Sponsored: Industry first: Miscanthus proven to be a carbon sink

An independent study into the feedstock miscanthus has proven that it is a carbon sink

The first dedicated independent study into the miscanthus carbon life cycle shows that the crop is net carbon negative, capturing net 0.64 tonnes of carbon (2.35 tonnes CO2e) per hectare, per year in the soil at the very least.

The peer-reviewed study substantiates the two known simultaneous carbon cycles of miscanthus, where the above ground biomass grows each year and recycles all the carbon that’s been produced through planting, harvesting and burning the crop for renewable electricity, and at the same time, the underground rhizome and decaying leaf litter fixes and stores carbon each year as it grows.

The results are crucial for farmers looking at carbon farming opportunities, and for the rapidly emerging bioeconomy, because there has been a lack of evidence-based research into carbon sequestration capabilities of crops, until now, according to the firm releasing the research, Miscanthus specialist, Terravesta, in collaboration with the University of Honenheim, and the international research project, GRACE (GRowing Advanced industrial Crops on marginal lands for biorEfineries).

The carbon sequestration research was conducted by Jan Lask, from the University of Hohenheim. The study separately considers the carbon relative to the growing crop in the field, attributable to the land, under net carbon capture, and the carbon associated with the biomass and its uses, under crop biomass.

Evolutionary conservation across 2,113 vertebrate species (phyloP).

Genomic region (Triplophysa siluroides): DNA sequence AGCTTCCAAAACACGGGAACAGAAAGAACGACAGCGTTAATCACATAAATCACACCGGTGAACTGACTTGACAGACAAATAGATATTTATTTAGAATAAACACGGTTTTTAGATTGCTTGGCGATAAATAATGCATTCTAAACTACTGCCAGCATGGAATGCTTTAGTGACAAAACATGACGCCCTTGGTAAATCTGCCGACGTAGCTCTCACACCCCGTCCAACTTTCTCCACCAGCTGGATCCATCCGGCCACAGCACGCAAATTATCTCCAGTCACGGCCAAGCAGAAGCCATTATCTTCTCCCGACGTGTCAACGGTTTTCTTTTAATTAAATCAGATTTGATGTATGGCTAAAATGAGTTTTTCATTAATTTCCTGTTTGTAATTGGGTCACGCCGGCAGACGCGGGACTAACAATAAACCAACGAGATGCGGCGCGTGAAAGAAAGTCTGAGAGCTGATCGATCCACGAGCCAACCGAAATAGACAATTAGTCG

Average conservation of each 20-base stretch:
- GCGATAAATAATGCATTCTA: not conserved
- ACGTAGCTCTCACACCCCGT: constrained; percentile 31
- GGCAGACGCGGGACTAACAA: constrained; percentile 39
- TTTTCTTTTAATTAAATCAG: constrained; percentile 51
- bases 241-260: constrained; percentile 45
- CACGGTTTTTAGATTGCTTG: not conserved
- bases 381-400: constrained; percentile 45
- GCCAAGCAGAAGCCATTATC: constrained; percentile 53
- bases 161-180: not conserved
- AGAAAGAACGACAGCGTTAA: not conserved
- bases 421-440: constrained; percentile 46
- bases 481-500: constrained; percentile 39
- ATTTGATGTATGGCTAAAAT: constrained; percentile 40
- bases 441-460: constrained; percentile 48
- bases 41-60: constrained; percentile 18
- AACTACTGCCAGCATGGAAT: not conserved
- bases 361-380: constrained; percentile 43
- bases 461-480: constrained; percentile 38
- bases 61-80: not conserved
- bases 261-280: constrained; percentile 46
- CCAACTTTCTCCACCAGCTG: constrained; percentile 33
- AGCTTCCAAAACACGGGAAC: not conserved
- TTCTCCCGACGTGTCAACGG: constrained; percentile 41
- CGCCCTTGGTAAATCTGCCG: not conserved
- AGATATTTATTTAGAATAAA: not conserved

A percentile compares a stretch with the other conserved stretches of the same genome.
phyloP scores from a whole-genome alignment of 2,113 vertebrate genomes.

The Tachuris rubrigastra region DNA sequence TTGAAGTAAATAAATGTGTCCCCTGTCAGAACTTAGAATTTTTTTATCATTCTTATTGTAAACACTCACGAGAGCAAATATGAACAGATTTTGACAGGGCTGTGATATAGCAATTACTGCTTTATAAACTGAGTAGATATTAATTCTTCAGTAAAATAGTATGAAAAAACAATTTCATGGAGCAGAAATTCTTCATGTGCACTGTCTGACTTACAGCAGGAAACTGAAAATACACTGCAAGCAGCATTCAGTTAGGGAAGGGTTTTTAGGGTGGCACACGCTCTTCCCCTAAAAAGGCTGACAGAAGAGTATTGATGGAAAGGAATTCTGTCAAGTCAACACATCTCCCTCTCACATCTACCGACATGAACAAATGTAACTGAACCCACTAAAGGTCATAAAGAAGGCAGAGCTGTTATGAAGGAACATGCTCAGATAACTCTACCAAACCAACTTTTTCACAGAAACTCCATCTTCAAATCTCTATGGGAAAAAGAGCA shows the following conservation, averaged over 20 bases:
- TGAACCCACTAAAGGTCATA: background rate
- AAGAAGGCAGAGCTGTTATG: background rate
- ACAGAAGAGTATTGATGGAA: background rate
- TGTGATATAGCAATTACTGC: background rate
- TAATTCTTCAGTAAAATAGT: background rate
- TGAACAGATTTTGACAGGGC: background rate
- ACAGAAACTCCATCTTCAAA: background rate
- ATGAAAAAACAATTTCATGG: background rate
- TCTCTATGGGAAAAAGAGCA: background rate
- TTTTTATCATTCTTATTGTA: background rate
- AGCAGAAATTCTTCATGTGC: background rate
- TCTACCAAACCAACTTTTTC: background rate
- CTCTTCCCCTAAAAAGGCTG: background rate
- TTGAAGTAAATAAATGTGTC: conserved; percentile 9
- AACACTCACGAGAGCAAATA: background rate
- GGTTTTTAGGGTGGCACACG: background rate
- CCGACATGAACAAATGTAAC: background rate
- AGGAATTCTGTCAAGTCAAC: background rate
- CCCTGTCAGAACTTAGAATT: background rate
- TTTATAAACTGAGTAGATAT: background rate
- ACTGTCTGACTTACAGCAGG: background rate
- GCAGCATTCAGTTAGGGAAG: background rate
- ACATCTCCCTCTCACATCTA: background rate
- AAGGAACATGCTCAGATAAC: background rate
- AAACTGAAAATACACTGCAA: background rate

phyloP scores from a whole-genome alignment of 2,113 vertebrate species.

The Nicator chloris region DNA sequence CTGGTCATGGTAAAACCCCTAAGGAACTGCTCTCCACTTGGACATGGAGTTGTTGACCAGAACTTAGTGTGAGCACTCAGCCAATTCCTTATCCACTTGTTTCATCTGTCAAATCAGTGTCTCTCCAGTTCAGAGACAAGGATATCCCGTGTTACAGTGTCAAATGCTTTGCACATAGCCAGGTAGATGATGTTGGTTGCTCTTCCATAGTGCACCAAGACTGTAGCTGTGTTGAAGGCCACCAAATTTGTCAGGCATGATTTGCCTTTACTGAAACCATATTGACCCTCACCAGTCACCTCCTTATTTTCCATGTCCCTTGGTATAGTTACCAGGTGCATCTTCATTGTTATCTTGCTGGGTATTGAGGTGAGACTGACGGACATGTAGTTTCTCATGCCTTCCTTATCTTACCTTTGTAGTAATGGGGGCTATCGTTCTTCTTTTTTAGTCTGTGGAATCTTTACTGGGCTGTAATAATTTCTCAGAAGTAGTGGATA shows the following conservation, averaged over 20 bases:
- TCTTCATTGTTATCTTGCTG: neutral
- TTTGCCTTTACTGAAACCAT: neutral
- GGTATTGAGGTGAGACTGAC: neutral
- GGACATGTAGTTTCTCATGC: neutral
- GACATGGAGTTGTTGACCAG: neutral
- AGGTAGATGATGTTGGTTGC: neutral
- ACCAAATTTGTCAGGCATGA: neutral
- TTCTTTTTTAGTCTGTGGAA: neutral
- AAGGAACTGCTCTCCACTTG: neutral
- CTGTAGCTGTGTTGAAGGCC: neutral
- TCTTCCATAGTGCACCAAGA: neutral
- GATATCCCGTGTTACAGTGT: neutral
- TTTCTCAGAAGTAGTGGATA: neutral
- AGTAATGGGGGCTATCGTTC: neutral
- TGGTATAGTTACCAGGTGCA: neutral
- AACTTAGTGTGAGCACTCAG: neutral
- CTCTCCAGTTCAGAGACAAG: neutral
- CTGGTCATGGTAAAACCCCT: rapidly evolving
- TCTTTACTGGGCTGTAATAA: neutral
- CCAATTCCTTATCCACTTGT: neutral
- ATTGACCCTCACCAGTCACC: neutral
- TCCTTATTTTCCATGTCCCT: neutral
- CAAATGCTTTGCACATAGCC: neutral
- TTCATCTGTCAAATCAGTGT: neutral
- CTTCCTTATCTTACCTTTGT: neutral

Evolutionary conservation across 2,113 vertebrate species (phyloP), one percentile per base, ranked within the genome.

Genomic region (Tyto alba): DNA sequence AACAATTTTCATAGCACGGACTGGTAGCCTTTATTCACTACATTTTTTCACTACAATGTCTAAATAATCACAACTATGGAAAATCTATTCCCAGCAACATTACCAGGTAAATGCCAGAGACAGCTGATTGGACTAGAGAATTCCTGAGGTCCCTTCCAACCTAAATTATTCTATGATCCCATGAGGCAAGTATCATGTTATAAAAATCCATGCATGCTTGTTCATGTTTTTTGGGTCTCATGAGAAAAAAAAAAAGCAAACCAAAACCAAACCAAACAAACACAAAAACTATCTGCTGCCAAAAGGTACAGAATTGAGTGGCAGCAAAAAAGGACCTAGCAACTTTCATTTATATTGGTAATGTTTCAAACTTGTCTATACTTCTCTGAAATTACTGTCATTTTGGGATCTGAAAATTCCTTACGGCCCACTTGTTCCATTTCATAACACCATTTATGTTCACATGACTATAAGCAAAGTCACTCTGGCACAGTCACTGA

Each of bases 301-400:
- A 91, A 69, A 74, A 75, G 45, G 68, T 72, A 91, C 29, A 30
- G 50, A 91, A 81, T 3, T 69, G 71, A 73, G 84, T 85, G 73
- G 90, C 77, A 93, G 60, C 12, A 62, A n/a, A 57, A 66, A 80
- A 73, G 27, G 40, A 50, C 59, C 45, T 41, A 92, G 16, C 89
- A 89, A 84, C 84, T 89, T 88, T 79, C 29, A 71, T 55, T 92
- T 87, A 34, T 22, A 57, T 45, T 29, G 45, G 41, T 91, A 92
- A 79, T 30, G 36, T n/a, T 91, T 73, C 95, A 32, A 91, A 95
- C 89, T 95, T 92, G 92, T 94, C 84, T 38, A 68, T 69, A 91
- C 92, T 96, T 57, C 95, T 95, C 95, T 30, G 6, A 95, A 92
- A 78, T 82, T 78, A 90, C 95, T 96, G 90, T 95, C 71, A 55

“The results are conservative, and in reality, the carbon sequestration potential may be higher, and it will change from site to site,” says Jan.

“We looked at the above ground and below ground carbon life cycles separately, and calculated the carbon stored in the biomass and in the rhizome, and we also measured the miscanthus leaf litter that decomposes over time and becomes incorporated into the soil, contributing to the soil carbon.”

Miscanthus is already established on over 7,000 hectares of marginal land and counting in the UK, and is thought to have the potential to contribute significantly to the UK’s 2050 net zero target. It’s said to be a scalable solution that’s operational now, beneficial to the environment and profitable for farmers.

Dr Jason Kam, Terravesta research and development manager, outlines the reasons for conducting the study. “There has been a lack of understanding on how carbon is evaluated, and many unsubstantiated figures used,” he says. “The need to resolve this will be crucial in delivering the industrial, economic and societal changes needed to build a sustainable future.”